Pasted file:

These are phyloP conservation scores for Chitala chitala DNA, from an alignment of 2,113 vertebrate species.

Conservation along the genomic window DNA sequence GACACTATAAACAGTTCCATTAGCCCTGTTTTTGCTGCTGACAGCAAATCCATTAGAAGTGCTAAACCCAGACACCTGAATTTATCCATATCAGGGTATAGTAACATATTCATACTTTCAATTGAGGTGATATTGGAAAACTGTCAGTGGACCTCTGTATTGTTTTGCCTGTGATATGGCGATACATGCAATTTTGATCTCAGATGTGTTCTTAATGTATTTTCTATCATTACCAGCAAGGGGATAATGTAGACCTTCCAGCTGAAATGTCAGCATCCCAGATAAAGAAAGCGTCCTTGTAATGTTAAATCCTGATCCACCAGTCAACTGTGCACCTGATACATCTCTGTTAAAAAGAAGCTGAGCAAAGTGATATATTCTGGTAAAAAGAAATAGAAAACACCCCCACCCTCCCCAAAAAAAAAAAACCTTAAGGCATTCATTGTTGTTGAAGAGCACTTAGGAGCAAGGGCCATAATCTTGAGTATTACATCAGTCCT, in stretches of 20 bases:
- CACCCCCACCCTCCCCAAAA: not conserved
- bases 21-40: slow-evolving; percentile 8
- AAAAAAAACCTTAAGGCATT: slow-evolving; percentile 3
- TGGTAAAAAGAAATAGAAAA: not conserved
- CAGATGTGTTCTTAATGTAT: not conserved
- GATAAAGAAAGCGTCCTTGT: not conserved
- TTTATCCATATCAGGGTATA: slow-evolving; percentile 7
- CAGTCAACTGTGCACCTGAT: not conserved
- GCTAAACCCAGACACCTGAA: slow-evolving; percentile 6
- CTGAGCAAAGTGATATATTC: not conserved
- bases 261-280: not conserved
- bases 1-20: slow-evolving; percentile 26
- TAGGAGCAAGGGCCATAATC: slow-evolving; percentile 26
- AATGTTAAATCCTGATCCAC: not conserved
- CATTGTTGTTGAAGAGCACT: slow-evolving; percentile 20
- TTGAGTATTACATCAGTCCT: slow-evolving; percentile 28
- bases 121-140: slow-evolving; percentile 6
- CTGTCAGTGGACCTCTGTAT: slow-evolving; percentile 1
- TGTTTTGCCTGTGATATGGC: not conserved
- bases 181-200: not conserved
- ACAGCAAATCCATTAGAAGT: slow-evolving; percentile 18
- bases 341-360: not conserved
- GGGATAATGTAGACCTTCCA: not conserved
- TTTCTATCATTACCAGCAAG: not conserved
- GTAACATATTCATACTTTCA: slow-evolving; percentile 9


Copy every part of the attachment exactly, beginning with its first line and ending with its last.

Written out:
These are phyloP conservation scores for Chitala chitala DNA, from an alignment of 2,113 vertebrate species.

Conservation along the genomic window DNA sequence GACACTATAAACAGTTCCATTAGCCCTGTTTTTGCTGCTGACAGCAAATCCATTAGAAGTGCTAAACCCAGACACCTGAATTTATCCATATCAGGGTATAGTAACATATTCATACTTTCAATTGAGGTGATATTGGAAAACTGTCAGTGGACCTCTGTATTGTTTTGCCTGTGATATGGCGATACATGCAATTTTGATCTCAGATGTGTTCTTAATGTATTTTCTATCATTACCAGCAAGGGGATAATGTAGACCTTCCAGCTGAAATGTCAGCATCCCAGATAAAGAAAGCGTCCTTGTAATGTTAAATCCTGATCCACCAGTCAACTGTGCACCTGATACATCTCTGTTAAAAAGAAGCTGAGCAAAGTGATATATTCTGGTAAAAAGAAATAGAAAACACCCCCACCCTCCCCAAAAAAAAAAAACCTTAAGGCATTCATTGTTGTTGAAGAGCACTTAGGAGCAAGGGCCATAATCTTGAGTATTACATCAGTCCT, in stretches of 20 bases:
- CACCCCCACCCTCCCCAAAA: not conserved
- bases 21-40: slow-evolving; percentile 8
- AAAAAAAACCTTAAGGCATT: slow-evolving; percentile 3
- TGGTAAAAAGAAATAGAAAA: not conserved
- CAGATGTGTTCTTAATGTAT: not conserved
- GATAAAGAAAGCGTCCTTGT: not conserved
- TTTATCCATATCAGGGTATA: slow-evolving; percentile 7
- CAGTCAACTGTGCACCTGAT: not conserved
- GCTAAACCCAGACACCTGAA: slow-evolving; percentile 6
- CTGAGCAAAGTGATATATTC: not conserved
- bases 261-280: not conserved
- bases 1-20: slow-evolving; percentile 26
- TAGGAGCAAGGGCCATAATC: slow-evolving; percentile 26
- AATGTTAAATCCTGATCCAC: not conserved
- CATTGTTGTTGAAGAGCACT: slow-evolving; percentile 20
- TTGAGTATTACATCAGTCCT: slow-evolving; percentile 28
- bases 121-140: slow-evolving; percentile 6
- CTGTCAGTGGACCTCTGTAT: slow-evolving; percentile 1
- TGTTTTGCCTGTGATATGGC: not conserved
- bases 181-200: not conserved
- ACAGCAAATCCATTAGAAGT: slow-evolving; percentile 18
- bases 341-360: not conserved
- GGGATAATGTAGACCTTCCA: not conserved
- TTTCTATCATTACCAGCAAG: not conserved
- GTAACATATTCATACTTTCA: slow-evolving; percentile 9